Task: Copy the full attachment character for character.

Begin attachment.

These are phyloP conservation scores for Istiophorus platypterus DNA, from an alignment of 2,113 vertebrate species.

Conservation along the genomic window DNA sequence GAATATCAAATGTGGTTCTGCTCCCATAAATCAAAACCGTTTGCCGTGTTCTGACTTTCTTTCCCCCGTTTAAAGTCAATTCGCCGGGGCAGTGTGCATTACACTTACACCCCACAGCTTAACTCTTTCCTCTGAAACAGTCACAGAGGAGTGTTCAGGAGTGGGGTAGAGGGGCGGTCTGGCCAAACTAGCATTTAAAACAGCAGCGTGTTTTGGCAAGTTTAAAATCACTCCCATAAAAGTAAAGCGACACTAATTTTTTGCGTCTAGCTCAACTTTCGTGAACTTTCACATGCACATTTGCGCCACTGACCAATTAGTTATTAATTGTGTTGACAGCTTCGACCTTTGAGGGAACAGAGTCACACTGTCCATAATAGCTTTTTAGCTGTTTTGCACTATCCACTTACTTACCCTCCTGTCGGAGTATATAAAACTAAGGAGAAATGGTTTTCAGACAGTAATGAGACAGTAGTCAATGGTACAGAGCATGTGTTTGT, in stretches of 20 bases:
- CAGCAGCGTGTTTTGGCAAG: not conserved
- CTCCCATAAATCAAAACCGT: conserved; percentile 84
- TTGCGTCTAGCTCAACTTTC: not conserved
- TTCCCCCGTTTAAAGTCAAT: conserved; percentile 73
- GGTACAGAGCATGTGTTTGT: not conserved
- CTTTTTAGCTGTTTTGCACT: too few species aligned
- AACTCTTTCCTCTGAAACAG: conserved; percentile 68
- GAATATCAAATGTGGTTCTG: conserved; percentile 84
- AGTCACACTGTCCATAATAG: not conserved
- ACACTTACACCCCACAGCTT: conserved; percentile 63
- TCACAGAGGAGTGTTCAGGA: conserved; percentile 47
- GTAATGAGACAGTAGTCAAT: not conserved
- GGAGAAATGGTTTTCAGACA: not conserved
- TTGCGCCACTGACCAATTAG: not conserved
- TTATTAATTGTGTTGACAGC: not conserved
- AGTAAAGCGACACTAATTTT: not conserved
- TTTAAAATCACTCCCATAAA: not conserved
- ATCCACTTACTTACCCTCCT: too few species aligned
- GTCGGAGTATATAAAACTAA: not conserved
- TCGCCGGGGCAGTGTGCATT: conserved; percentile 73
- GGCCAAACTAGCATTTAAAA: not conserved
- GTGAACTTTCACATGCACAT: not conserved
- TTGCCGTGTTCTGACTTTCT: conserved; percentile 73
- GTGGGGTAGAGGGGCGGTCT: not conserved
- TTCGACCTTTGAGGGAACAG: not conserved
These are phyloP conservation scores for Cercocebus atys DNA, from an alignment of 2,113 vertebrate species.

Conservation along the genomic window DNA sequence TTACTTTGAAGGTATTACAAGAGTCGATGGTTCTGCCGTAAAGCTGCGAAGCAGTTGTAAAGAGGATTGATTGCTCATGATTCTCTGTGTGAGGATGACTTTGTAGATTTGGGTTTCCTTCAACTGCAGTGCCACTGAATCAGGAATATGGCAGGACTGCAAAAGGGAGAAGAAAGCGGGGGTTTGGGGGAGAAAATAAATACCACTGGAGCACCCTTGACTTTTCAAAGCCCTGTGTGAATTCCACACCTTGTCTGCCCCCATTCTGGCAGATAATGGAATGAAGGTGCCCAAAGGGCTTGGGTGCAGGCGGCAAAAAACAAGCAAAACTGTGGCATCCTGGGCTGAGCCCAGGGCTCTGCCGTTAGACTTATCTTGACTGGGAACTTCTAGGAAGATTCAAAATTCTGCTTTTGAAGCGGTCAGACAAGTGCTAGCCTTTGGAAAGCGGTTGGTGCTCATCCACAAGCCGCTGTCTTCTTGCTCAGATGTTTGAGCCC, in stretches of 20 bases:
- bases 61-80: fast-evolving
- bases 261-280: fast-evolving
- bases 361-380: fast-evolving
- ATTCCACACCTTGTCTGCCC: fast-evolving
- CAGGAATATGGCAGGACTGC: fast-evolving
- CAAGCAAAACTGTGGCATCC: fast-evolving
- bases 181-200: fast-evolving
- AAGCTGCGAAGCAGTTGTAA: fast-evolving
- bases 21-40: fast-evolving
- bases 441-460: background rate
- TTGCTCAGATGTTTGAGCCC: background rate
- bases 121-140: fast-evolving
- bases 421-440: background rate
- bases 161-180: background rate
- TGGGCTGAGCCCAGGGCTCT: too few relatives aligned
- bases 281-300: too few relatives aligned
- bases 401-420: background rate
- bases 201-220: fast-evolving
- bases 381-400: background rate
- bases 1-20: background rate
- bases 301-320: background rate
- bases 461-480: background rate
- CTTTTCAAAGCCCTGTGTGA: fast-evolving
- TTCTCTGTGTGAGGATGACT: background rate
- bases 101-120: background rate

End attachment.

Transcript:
These are phyloP conservation scores for Istiophorus platypterus DNA, from an alignment of 2,113 vertebrate species.

Conservation along the genomic window DNA sequence GAATATCAAATGTGGTTCTGCTCCCATAAATCAAAACCGTTTGCCGTGTTCTGACTTTCTTTCCCCCGTTTAAAGTCAATTCGCCGGGGCAGTGTGCATTACACTTACACCCCACAGCTTAACTCTTTCCTCTGAAACAGTCACAGAGGAGTGTTCAGGAGTGGGGTAGAGGGGCGGTCTGGCCAAACTAGCATTTAAAACAGCAGCGTGTTTTGGCAAGTTTAAAATCACTCCCATAAAAGTAAAGCGACACTAATTTTTTGCGTCTAGCTCAACTTTCGTGAACTTTCACATGCACATTTGCGCCACTGACCAATTAGTTATTAATTGTGTTGACAGCTTCGACCTTTGAGGGAACAGAGTCACACTGTCCATAATAGCTTTTTAGCTGTTTTGCACTATCCACTTACTTACCCTCCTGTCGGAGTATATAAAACTAAGGAGAAATGGTTTTCAGACAGTAATGAGACAGTAGTCAATGGTACAGAGCATGTGTTTGT, in stretches of 20 bases:
- CAGCAGCGTGTTTTGGCAAG: not conserved
- CTCCCATAAATCAAAACCGT: conserved; percentile 84
- TTGCGTCTAGCTCAACTTTC: not conserved
- TTCCCCCGTTTAAAGTCAAT: conserved; percentile 73
- GGTACAGAGCATGTGTTTGT: not conserved
- CTTTTTAGCTGTTTTGCACT: too few species aligned
- AACTCTTTCCTCTGAAACAG: conserved; percentile 68
- GAATATCAAATGTGGTTCTG: conserved; percentile 84
- AGTCACACTGTCCATAATAG: not conserved
- ACACTTACACCCCACAGCTT: conserved; percentile 63
- TCACAGAGGAGTGTTCAGGA: conserved; percentile 47
- GTAATGAGACAGTAGTCAAT: not conserved
- GGAGAAATGGTTTTCAGACA: not conserved
- TTGCGCCACTGACCAATTAG: not conserved
- TTATTAATTGTGTTGACAGC: not conserved
- AGTAAAGCGACACTAATTTT: not conserved
- TTTAAAATCACTCCCATAAA: not conserved
- ATCCACTTACTTACCCTCCT: too few species aligned
- GTCGGAGTATATAAAACTAA: not conserved
- TCGCCGGGGCAGTGTGCATT: conserved; percentile 73
- GGCCAAACTAGCATTTAAAA: not conserved
- GTGAACTTTCACATGCACAT: not conserved
- TTGCCGTGTTCTGACTTTCT: conserved; percentile 73
- GTGGGGTAGAGGGGCGGTCT: not conserved
- TTCGACCTTTGAGGGAACAG: not conserved
These are phyloP conservation scores for Cercocebus atys DNA, from an alignment of 2,113 vertebrate species.

Conservation along the genomic window DNA sequence TTACTTTGAAGGTATTACAAGAGTCGATGGTTCTGCCGTAAAGCTGCGAAGCAGTTGTAAAGAGGATTGATTGCTCATGATTCTCTGTGTGAGGATGACTTTGTAGATTTGGGTTTCCTTCAACTGCAGTGCCACTGAATCAGGAATATGGCAGGACTGCAAAAGGGAGAAGAAAGCGGGGGTTTGGGGGAGAAAATAAATACCACTGGAGCACCCTTGACTTTTCAAAGCCCTGTGTGAATTCCACACCTTGTCTGCCCCCATTCTGGCAGATAATGGAATGAAGGTGCCCAAAGGGCTTGGGTGCAGGCGGCAAAAAACAAGCAAAACTGTGGCATCCTGGGCTGAGCCCAGGGCTCTGCCGTTAGACTTATCTTGACTGGGAACTTCTAGGAAGATTCAAAATTCTGCTTTTGAAGCGGTCAGACAAGTGCTAGCCTTTGGAAAGCGGTTGGTGCTCATCCACAAGCCGCTGTCTTCTTGCTCAGATGTTTGAGCCC, in stretches of 20 bases:
- bases 61-80: fast-evolving
- bases 261-280: fast-evolving
- bases 361-380: fast-evolving
- ATTCCACACCTTGTCTGCCC: fast-evolving
- CAGGAATATGGCAGGACTGC: fast-evolving
- CAAGCAAAACTGTGGCATCC: fast-evolving
- bases 181-200: fast-evolving
- AAGCTGCGAAGCAGTTGTAA: fast-evolving
- bases 21-40: fast-evolving
- bases 441-460: background rate
- TTGCTCAGATGTTTGAGCCC: background rate
- bases 121-140: fast-evolving
- bases 421-440: background rate
- bases 161-180: background rate
- TGGGCTGAGCCCAGGGCTCT: too few relatives aligned
- bases 281-300: too few relatives aligned
- bases 401-420: background rate
- bases 201-220: fast-evolving
- bases 381-400: background rate
- bases 1-20: background rate
- bases 301-320: background rate
- bases 461-480: background rate
- CTTTTCAAAGCCCTGTGTGA: fast-evolving
- TTCTCTGTGTGAGGATGACT: background rate
- bases 101-120: background rate